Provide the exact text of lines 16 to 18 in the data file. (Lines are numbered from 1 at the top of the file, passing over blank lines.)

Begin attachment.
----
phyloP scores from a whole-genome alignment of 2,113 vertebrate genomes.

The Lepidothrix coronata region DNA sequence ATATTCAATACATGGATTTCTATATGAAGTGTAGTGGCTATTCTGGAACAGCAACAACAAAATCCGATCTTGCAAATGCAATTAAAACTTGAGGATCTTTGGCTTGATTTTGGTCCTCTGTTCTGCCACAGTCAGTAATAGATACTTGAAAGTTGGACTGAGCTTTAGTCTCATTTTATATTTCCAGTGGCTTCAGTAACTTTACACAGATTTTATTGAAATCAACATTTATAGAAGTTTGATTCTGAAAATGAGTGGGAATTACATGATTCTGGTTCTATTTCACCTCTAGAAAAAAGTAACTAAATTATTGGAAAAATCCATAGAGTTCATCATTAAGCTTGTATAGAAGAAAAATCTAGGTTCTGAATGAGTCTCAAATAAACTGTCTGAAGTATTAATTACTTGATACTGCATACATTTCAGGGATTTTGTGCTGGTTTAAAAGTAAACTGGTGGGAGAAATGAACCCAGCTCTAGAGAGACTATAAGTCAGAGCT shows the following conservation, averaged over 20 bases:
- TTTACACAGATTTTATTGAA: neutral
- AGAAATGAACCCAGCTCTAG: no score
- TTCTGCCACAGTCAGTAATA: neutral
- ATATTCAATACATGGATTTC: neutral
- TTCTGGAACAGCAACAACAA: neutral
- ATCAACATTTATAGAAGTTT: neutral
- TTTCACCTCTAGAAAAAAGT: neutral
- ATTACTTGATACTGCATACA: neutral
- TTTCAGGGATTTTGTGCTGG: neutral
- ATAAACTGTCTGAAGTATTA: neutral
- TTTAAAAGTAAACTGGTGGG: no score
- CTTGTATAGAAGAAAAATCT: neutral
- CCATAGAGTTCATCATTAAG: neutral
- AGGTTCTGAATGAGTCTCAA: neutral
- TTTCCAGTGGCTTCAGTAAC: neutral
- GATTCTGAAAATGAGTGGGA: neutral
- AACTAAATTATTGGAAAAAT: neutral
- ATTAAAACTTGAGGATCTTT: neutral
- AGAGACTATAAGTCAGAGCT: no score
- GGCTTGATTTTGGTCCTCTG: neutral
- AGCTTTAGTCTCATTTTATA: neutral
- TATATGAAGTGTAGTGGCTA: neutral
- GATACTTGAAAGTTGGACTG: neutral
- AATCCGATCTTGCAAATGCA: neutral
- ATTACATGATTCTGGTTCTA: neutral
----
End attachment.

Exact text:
- AGGTTCTGAATGAGTCTCAA: neutral
- TTTCCAGTGGCTTCAGTAAC: neutral
- GATTCTGAAAATGAGTGGGA: neutral